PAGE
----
Why would we need oodles? Think about it – you really don’t need that much to get a startup going. If you succeed in figuring out a way how to get your company ramen profitable[4] right from the beginning, a firm basis to back you up during your business’ childhood years is all you need. Heaps of investors’ money will make you hire too much people, give things out of your hands and they will change your initial entrepreneurial ethos. That’s a nono.

And why on earth would you beg perfect strangers to provide you with their money? Why can’t you just do what you’ve been doing on a daily basis since the day you said your first word: ask mummy and daddy. And gran and gramps. And friends. Whoever you know and trust and who trusts you back.

Do that, live your life as lean and mean as you possibly can and, if your idea is great enough, after a few years, you will make it. Without venture capital.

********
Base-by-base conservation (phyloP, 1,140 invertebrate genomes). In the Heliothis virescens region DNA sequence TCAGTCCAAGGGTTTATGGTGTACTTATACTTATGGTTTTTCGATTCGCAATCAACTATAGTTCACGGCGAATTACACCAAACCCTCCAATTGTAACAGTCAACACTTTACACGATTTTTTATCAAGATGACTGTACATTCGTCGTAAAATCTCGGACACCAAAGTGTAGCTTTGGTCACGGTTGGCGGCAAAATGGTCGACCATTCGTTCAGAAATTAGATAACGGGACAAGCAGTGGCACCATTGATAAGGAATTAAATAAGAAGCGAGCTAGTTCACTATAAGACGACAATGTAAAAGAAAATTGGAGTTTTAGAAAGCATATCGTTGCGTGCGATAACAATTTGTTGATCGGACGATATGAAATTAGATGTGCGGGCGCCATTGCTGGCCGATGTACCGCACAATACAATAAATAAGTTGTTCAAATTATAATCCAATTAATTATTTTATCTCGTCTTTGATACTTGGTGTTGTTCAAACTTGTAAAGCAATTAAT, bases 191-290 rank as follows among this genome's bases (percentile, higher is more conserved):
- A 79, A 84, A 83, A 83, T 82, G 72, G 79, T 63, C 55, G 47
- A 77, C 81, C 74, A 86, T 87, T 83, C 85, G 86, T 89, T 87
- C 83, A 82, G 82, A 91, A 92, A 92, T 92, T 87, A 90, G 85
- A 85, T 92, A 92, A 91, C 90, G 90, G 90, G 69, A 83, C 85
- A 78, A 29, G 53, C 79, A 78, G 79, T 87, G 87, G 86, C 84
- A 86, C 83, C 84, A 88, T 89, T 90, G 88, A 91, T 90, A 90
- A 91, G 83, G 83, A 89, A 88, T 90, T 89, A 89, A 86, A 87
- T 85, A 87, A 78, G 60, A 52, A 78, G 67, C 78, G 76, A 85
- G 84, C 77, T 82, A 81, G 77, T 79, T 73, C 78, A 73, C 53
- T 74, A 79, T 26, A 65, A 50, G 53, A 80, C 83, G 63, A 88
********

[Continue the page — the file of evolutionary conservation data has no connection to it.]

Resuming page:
[1] To be translated as: “how on earth are we going to make enough money to refund our investors plus an ROI of at least 20%, whilst feeding ourselves and our loved ones, and not going to prison for being, well, totally and utterly bankrupt.”


[3] Obviously, this is a problem which Eat ’n Meet is not at all facing.


Must. Have. More.

March 29, 2010 by

When it comes to adding friends on Facebook, these three words seem to have become the overall mantra. But can one person really have thousands of friends?

Apparently not. At least, that’s what British anthropology professor Robin Dunbar discovered. According to Dunbar, the number of individuals someone can have a personal relationship with, is limited to 150. Our brain is just not capable of handling more friends. From Neolithic villages to modern office environments, when social groupings contain more than 150 individuals they’re too crowded and relationships start to deteriorate.